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Bank of America hopes for loan growth bounce after muted quarter

Noor Zainab Hussain and Imani Moise
·2-min read
A Bank of America sign stands on the side of a building in New York

By Noor Zainab Hussain and Imani Moise

(Reuters) - Bank of America Corp posted a smaller-than-expected drop in fourth-quarter profit on Tuesday and said it was hopeful of achieving growth in loans this year as the economy recovers.

Loan portfolios have been quashed by the pandemic over the past year and the United States' second-largest bank reported a 2% fall in loans and 6% fall in credit card spending for the quarter.

Underscoring its confidence in the economy, the bank joined peers JPMorgan Chase & Co and Citigroup Inc in releasing $828 million from its reserves to cover bad loans after adding more than $8 billion through the first three quarters of the year.

Roughly 75% of the reserve release is tied to the bank's consumer portfolio as customers entered the new year in better-than-expected financial health due to fiscal stimulus. The commercial reserve release was mostly driven by a pull back from industries heavily impacted by the pandemic.

"We're grinding out of this health crisis," Chief Financial Officer Paul Donofrio said on a conference call with reporters. "We should be able to grow NII because we are adding deposits and we are adding loans."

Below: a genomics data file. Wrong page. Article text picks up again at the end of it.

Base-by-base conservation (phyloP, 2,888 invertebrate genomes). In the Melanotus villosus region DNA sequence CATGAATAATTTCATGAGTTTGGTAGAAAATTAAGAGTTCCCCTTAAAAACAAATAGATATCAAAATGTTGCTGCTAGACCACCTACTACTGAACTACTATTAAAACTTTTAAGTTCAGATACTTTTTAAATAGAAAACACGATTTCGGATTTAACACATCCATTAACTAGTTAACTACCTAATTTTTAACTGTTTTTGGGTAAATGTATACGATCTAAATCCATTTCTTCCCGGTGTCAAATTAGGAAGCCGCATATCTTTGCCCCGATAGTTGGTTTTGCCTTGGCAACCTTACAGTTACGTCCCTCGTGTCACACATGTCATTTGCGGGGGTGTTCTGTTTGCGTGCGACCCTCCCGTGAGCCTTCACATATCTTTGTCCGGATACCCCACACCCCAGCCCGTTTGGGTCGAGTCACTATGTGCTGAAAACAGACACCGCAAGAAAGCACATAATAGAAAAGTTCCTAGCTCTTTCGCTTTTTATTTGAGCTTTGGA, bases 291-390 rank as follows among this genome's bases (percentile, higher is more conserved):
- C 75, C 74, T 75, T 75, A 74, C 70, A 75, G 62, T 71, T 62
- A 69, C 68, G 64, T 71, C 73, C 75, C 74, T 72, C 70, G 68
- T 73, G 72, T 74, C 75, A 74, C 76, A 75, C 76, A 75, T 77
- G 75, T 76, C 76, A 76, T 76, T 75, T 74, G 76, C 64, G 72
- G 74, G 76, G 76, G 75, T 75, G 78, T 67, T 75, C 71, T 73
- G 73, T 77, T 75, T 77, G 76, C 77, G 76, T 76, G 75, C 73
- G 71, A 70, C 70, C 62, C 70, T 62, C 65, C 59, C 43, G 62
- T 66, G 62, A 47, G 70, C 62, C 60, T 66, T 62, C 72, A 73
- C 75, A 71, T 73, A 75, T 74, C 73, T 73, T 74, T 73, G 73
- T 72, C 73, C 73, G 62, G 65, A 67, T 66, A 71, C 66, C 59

Net interest income (NII) at the bank, a key measure of how much it can make from lending, tumbled 16%.

NII rose in the fourth quarter from a low-point in the third quarter and will continue to increase in 2021 with the biggest gains in the last half of the year, Donofrio said.

The second-largest U.S. bank by assets also reported a 13% fall in consumer banking revenue to $8.2 billion, citing a hit from lower interest rates.

Lower rates have limited how much banks can charge for their lending services at the same time fiscal stimulus programs and flagging consumer confidence have softened loan demand.

Shares of Bank of America fell 1.58% in trading before the bell.

Net income applicable to common shareholders fell to $5.21 billion, or 59 cents per share, for the quarter ended Dec. 31 from $6.75 billion, or 74 cents per share, a year earlier.

Analysts on average had expected a profit of 55 cents per share, according to the IBES estimate from Refinitiv, helped by lower credit costs.

The bank reported a 10% fall in overall revenue, net of interest expense, to $20.1 billion.

Revenue from its sales and trading business rose to $3 billion from $2.8 billion a year earlier.

Net income for its global markets unit jumped 38% to $791 million. Fixed income, currencies and commodities revenue fell 5% and came in below estimates, while the 30% jump in equities trading revenue impressed Wall Street.

Separately, the second-largest U.S. bank said its board approved a $3.2 billion share repurchase program in the first quarter.

(Reporting by Noor Zainab Hussain in Bengaluru and Imani Moise in New York; Editing by Anil D'Silva)